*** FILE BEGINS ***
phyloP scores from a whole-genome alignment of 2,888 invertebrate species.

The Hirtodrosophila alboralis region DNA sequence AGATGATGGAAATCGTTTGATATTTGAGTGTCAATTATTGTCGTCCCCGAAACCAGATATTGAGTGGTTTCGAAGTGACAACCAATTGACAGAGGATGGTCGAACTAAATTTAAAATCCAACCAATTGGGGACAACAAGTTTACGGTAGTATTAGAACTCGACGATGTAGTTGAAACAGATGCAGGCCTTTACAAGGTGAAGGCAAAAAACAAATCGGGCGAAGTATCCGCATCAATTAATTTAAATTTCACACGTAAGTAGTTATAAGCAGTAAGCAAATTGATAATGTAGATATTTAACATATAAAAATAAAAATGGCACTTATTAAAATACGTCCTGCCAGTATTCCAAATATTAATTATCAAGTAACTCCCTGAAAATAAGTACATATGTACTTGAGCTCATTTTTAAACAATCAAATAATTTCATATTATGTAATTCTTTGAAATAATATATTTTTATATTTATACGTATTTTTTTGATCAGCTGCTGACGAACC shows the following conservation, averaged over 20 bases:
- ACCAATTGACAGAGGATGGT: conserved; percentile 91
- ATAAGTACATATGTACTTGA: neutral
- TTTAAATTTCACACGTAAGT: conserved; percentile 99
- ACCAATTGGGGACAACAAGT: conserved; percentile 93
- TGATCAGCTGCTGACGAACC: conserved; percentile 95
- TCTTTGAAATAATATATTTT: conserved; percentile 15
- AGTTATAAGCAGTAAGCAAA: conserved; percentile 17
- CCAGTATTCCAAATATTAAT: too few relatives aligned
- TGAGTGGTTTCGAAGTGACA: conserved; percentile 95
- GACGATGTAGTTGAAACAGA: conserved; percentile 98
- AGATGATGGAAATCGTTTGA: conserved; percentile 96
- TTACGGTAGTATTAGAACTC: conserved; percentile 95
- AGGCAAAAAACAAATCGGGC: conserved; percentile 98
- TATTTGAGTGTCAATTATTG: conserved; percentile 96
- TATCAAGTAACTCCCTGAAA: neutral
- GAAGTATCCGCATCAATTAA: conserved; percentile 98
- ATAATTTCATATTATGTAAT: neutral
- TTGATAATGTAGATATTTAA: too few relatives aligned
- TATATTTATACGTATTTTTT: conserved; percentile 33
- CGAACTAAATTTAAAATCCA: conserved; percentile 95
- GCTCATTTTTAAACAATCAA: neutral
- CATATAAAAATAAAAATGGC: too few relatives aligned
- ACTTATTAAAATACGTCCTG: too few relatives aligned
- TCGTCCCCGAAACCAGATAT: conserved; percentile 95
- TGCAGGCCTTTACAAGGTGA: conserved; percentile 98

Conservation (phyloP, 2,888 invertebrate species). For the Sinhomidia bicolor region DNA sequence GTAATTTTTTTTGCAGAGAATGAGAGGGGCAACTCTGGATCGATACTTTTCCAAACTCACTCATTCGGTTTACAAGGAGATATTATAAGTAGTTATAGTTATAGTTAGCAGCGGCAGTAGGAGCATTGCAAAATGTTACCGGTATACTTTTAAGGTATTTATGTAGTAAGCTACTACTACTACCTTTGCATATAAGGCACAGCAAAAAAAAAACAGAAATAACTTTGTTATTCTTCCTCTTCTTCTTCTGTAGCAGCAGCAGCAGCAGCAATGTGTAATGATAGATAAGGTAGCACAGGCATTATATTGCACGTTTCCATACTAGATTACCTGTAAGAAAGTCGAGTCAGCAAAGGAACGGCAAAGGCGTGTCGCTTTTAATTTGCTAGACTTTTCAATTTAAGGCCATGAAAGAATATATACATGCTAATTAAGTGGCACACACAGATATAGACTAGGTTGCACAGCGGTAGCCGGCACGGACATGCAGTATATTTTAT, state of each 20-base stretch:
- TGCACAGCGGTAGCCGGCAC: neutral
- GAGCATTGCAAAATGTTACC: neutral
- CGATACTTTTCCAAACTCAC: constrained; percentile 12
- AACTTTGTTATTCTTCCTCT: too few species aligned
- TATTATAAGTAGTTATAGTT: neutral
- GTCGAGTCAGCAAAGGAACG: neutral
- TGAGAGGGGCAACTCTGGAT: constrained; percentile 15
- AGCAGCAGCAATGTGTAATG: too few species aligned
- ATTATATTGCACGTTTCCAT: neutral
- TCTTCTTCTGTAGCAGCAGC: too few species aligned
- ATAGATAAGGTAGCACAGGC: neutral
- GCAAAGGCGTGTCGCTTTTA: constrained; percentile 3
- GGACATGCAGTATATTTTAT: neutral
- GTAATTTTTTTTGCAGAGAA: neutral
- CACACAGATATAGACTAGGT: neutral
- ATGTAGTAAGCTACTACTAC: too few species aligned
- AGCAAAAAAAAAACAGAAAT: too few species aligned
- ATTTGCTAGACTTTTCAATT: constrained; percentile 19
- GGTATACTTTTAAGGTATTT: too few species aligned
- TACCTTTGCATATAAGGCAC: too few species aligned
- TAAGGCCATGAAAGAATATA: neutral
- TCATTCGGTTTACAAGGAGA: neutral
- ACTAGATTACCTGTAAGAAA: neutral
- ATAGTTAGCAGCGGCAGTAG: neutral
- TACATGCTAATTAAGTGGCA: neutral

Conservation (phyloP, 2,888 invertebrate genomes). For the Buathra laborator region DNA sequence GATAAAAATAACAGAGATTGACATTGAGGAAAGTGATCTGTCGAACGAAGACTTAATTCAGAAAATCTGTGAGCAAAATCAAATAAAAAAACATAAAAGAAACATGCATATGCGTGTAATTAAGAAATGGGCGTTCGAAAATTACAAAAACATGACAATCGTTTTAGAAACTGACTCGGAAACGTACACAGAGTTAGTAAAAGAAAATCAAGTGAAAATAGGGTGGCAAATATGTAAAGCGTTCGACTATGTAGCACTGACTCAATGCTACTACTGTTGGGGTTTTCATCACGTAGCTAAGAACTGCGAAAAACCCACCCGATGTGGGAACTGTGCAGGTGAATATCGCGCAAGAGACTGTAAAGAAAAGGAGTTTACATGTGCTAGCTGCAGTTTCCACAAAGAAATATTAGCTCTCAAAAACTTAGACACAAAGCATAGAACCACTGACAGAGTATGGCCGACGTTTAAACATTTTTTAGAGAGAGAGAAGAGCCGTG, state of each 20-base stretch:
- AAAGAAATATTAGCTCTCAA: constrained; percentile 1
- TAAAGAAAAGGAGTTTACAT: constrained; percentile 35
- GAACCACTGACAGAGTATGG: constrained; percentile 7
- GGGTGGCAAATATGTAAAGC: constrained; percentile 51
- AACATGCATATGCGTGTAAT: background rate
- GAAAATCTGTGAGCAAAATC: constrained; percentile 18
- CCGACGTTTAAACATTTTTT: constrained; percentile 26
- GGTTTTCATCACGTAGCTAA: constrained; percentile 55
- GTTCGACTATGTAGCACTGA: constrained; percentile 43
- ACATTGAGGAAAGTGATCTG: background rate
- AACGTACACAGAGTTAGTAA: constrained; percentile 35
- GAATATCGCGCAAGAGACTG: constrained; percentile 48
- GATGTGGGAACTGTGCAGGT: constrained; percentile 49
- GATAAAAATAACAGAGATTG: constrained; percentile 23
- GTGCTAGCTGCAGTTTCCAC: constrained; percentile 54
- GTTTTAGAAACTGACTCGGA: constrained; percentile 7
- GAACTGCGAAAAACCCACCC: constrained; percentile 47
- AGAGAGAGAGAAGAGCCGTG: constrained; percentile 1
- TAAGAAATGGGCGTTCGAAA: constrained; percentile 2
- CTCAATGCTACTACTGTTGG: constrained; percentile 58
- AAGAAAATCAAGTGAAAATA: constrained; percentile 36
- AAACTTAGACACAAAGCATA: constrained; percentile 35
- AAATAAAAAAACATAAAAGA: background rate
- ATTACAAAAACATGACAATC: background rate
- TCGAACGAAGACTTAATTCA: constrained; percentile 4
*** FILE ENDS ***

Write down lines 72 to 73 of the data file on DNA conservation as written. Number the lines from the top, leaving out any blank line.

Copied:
- AGAGAGAGAGAAGAGCCGTG: constrained; percentile 1
- TAAGAAATGGGCGTTCGAAA: constrained; percentile 2